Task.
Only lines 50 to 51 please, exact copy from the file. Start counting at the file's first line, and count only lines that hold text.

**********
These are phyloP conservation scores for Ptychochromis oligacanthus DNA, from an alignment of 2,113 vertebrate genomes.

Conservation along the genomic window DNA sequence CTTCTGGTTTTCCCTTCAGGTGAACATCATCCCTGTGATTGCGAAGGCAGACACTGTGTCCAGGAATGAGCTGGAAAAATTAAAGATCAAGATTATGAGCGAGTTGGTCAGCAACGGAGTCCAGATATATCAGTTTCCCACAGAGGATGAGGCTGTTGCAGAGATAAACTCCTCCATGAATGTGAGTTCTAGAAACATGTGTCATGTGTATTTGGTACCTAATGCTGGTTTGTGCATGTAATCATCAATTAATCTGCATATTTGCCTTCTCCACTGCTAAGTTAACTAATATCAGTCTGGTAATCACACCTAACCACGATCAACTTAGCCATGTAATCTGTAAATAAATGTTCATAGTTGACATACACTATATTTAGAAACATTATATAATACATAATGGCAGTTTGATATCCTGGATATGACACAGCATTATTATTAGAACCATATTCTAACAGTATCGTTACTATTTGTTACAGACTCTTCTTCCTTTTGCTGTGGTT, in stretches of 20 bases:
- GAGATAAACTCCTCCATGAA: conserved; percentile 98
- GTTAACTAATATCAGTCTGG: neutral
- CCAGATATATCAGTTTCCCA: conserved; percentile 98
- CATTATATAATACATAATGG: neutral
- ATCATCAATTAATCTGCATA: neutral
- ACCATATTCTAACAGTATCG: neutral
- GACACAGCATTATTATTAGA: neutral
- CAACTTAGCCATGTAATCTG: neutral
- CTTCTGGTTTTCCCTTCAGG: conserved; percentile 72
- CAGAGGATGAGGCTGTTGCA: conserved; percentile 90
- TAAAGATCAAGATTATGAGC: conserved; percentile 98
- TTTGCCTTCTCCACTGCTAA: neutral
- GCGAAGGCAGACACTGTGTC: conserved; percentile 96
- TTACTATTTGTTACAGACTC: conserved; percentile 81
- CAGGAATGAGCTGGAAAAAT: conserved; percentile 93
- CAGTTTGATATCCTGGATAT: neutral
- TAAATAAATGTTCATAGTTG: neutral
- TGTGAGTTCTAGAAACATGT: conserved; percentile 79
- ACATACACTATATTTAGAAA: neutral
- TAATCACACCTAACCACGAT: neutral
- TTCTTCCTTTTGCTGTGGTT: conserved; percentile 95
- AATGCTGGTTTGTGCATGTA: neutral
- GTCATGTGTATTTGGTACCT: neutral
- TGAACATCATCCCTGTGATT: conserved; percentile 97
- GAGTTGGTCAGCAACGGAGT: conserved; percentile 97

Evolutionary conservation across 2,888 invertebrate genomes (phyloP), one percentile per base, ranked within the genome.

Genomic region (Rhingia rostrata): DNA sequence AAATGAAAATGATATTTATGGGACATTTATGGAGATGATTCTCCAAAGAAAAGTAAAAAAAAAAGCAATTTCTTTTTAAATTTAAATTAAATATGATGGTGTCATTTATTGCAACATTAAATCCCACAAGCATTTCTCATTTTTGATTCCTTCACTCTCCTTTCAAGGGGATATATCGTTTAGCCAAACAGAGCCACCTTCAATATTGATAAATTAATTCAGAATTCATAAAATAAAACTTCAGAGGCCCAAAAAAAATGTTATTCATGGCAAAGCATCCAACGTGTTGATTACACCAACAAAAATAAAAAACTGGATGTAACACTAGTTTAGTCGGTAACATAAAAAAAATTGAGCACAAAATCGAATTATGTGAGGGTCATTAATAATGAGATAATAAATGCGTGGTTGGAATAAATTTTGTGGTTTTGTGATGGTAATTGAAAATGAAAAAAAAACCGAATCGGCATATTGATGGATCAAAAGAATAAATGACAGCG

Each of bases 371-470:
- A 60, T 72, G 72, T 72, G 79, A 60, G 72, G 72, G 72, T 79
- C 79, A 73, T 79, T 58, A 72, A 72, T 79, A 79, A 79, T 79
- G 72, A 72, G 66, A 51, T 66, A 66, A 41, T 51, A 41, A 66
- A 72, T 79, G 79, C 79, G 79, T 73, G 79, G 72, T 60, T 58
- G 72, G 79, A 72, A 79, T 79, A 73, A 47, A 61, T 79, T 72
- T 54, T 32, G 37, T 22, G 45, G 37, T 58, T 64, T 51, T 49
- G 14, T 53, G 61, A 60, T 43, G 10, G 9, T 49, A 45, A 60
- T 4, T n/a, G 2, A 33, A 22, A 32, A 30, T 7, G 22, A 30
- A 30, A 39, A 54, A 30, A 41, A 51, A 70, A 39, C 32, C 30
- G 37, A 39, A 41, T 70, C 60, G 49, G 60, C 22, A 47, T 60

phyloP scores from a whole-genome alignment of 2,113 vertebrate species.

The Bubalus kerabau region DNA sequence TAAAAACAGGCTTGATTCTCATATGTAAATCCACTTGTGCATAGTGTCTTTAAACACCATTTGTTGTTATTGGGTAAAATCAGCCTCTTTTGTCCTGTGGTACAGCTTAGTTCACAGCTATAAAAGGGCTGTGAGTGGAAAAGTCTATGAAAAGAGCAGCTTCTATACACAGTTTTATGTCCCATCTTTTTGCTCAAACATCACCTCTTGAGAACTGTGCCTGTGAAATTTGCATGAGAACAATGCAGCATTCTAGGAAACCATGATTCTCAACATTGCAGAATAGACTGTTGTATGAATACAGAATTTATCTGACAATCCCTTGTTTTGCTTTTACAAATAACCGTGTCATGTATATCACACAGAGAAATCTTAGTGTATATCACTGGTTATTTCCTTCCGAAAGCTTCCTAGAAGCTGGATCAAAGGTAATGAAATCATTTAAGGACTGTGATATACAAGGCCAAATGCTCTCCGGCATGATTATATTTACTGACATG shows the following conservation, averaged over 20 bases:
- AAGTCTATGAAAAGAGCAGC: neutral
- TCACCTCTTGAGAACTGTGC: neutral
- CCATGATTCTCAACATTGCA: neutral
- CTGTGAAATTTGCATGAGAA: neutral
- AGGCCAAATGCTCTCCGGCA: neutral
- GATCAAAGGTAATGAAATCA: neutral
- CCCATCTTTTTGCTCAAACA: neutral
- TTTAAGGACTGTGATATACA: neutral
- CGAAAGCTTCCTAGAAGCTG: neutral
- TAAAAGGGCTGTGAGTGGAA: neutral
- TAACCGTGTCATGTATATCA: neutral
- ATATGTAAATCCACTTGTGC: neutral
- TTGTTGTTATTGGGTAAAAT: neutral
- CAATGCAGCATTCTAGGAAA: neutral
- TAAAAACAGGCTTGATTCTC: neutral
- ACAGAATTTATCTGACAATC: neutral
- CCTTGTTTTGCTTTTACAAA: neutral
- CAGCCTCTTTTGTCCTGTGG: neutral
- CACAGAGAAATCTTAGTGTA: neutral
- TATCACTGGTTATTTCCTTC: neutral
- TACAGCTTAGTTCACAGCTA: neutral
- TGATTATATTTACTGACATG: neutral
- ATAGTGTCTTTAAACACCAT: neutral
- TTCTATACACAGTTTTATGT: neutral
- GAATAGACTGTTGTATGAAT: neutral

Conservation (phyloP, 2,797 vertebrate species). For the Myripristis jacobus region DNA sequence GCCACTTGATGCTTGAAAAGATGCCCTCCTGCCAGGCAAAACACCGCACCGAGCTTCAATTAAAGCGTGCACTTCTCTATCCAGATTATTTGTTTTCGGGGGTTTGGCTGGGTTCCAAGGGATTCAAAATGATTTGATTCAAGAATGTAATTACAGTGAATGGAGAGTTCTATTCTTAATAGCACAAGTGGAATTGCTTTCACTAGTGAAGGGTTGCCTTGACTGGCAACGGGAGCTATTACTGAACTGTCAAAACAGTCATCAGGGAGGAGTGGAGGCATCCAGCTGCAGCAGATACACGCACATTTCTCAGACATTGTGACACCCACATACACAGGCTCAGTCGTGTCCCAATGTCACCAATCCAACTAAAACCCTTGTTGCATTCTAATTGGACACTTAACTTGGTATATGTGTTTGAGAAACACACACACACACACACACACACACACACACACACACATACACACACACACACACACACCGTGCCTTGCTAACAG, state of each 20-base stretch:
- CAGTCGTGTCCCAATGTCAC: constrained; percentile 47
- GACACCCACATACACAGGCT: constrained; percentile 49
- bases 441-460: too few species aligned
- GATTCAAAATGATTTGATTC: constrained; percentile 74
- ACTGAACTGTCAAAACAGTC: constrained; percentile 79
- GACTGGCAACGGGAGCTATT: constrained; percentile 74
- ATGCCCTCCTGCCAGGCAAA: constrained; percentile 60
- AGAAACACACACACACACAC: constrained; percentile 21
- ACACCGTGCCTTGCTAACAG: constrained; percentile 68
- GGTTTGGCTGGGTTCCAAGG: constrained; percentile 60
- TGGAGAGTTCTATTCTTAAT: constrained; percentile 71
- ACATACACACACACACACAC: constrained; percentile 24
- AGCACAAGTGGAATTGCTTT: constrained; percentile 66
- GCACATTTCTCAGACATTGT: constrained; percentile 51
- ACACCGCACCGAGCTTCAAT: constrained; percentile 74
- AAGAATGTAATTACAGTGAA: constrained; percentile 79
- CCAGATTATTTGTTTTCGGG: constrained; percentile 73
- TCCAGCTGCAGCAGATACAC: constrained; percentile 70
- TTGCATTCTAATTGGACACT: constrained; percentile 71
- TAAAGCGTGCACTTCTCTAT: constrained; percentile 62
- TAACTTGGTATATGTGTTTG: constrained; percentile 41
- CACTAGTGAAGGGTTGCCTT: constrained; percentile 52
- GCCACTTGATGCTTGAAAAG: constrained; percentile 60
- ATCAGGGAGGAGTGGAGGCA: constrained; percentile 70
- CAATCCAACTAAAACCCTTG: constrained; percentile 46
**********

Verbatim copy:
- TTTAAGGACTGTGATATACA: neutral
- CGAAAGCTTCCTAGAAGCTG: neutral